NORWALK, Conn. — Disappointed but not mad summed up the way many of the participants felt at a meeting of Fairfield County’s Democracy For America group last week at the Silver Star Diner in Norwalk.
The meeting kicked off with a review of the Democratic National Convention by three young Bernie Sanders delegates — Stamford residents Nina Sherwood, Chris Yerinides and Louis Magana.
The three, like most who Feel The Bern, are focused on issues, not the Democratic Party. They want a $15 per hour minimum wage, “debt-free college,” universal health care, to overturn the Trans-Pacific Partnership, and more.
All three went to the convention knowing that Sanders would never be the Democratic Party's presidential nominee but hoping his strong showing would give him a greater impact than it did.
“We didn’t have the conversations I wanted,” Yerinides said.
Sherwood felt defeated. “No one talked about the issues that affect the American people,” she said. They wanted “a conversation, not a coronation.”
Sherwood knows Sanders “moved the needle,” but does not see the Democratic Party addressing his issues. They left “disappointed, not mad,” she said.
If Sanders’ supporters don’t look ahead, stay involved and keep pushing, “our issues will not be addressed. … We have a lot more to accomplish,” She said.
Sherwood called Hillary Clinton the better of the two candidates when compared to Republican nominee Donald Trump. But Sherwood said Clinton has to win her over — she could say “$15 per hour rather than ‘living wage,’” for example.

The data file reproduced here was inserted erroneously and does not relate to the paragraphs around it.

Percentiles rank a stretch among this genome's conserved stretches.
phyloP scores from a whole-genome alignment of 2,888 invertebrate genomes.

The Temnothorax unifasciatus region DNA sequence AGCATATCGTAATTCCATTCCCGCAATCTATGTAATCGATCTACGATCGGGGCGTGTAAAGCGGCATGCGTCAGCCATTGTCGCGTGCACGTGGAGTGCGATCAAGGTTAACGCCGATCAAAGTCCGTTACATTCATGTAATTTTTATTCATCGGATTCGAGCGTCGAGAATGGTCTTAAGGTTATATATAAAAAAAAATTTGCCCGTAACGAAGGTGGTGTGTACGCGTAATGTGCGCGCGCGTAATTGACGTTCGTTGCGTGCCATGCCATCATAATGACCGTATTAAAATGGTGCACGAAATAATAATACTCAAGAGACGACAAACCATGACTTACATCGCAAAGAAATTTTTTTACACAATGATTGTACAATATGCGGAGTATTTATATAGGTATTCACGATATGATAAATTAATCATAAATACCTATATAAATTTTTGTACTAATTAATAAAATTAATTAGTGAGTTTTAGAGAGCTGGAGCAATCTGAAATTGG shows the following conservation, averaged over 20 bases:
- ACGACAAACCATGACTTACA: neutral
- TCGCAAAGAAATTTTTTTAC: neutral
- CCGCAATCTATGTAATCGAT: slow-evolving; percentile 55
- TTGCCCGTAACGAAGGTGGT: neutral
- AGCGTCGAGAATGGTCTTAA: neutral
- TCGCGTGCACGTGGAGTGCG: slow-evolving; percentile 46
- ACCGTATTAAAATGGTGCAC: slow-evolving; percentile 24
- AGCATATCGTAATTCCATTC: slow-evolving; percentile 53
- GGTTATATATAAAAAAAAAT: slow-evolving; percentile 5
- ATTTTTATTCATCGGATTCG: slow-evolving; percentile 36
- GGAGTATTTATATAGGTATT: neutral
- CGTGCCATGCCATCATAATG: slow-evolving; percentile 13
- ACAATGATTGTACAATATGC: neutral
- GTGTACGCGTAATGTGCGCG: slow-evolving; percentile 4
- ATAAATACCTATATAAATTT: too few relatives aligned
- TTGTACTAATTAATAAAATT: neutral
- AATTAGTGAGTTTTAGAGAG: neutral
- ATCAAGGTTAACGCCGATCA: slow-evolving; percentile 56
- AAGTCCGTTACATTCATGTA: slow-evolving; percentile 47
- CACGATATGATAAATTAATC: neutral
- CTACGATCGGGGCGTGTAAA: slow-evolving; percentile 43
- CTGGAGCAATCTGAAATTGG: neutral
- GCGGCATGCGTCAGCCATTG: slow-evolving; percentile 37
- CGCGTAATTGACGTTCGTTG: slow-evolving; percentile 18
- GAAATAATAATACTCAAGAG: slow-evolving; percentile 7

DFA area Chairman Doug Sutherland of Trumbull said, “Looking back one year, you can’t get too disheartened, and you have to be excited about what he accomplished, and to appreciate that it was done largely with small donations.”
But many in the room were not ready to accept Clinton, though it was noted that she’s the "lesser of two evils," and that "we lose a lot of progress if we lose the presidency," said one attendee.
The next president could name four Supreme Court justices, and if it's a conservative president, that could bring an end to Sanders' progressive revolution. There would be no reason to re-litigate Citizens United, and so no way to take corporate money out of elections.
Many at the meeting said they were undecided. A few said they were supporting Jill Stein, the Green Party candidate.
One person said Stein doesn’t imperil Clinton's chances in Connecticut, but may do so in swing states such as Pennsylvania.
In the end, the group was committed to progressive issues — but perhaps not yet to a presidential candidate.
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